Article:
The lock will have vertical side walls and a flat invert throughout its entire length, so that the depth of water over the cills will be maintained practically for the full width of the lock. The angle at which the lock is placed relative to the quay walls of the dock will be such that the largest vessel the dock can take in, after it has passed through the lock, will be able to swing without interfering with any ship berthed alongside the adjacent quays. The dock walls will be vertical with ample quay-space behind them for warehouses and railway sidings. The central portion of the dock will be used for general trade. The eastern end will be reserved for a coaling arm. The Great Western Railway Co. have taken 1,000 feet of frontage on the north side of the coaling arm, and will put up coaling appliances of the most modern type, all worked on the high level, so as to leave the whole of the quay-space below free for the main-line traffic round the dock. The other railway companies are also negotiating for frontages on the southern side of the coaling arm; and the Trustees have before them several applications for works' sites on land adjoining the dock. The length of quays for general trade will be 7,350 feet; for coaling purposes 3,200 feet, or an inclusive total of 10,550 feet. The whole of the walling in the lock and dock will be of Portland cement concrete, in the proportion of 1 of cement to 6 of sand and broken stone, with about 20 per cent. of displacers. The dock walls will be faced with blue Staffordshire brick to a depth of 12 feet 6 inches and the lock to 26 feet below the level of the coping.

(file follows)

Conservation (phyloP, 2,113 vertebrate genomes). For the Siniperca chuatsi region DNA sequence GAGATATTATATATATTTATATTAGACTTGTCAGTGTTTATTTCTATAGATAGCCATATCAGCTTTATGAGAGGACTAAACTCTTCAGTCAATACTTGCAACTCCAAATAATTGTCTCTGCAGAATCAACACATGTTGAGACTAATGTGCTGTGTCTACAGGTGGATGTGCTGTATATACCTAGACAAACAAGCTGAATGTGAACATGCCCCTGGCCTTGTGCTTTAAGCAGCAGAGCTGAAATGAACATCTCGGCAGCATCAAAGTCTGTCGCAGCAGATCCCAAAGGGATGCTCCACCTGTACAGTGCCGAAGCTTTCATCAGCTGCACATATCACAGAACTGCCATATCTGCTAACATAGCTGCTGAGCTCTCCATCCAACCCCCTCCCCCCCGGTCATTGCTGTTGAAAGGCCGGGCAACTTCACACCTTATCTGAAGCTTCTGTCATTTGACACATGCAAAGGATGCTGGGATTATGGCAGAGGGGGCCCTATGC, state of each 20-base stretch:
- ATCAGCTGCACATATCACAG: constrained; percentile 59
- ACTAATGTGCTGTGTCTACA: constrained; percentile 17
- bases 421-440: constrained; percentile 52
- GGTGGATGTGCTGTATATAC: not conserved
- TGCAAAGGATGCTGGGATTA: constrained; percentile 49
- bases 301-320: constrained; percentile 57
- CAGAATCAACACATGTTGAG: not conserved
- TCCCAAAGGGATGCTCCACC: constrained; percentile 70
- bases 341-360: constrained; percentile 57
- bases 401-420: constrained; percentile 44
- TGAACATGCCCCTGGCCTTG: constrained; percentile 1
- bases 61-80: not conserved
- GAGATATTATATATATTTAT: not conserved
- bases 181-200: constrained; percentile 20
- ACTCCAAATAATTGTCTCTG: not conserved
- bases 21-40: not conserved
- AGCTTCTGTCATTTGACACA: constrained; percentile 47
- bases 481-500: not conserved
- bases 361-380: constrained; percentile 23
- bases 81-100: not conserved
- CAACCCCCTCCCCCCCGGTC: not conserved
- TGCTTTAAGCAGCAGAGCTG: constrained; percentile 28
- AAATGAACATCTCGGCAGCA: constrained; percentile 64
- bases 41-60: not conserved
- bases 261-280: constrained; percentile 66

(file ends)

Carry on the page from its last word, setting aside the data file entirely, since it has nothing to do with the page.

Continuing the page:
The dock is of irregular shape. The maximum length is 4,050 feet; the maximum width 900 feet. The length of the coaling arm is 3,050 feet; its width is 560 feet. A depth of water of 35 feet will be maintained in the dock. The communication passage between the new dock and the Prince of Wales Dock is 70 feet wide at coping level. The Tennant Canal will communicate with the dock by means of a branch canal and a barge lock on the north wall of the coaling arm. Twelve to fifteen coal-hoists will be erected in the coaling arm, the details of which have not yet been settled. The estimated cost of the works when fully equipped with coal-shipping, loading and discharging appliances, warehouses, etc., is £1,750,000.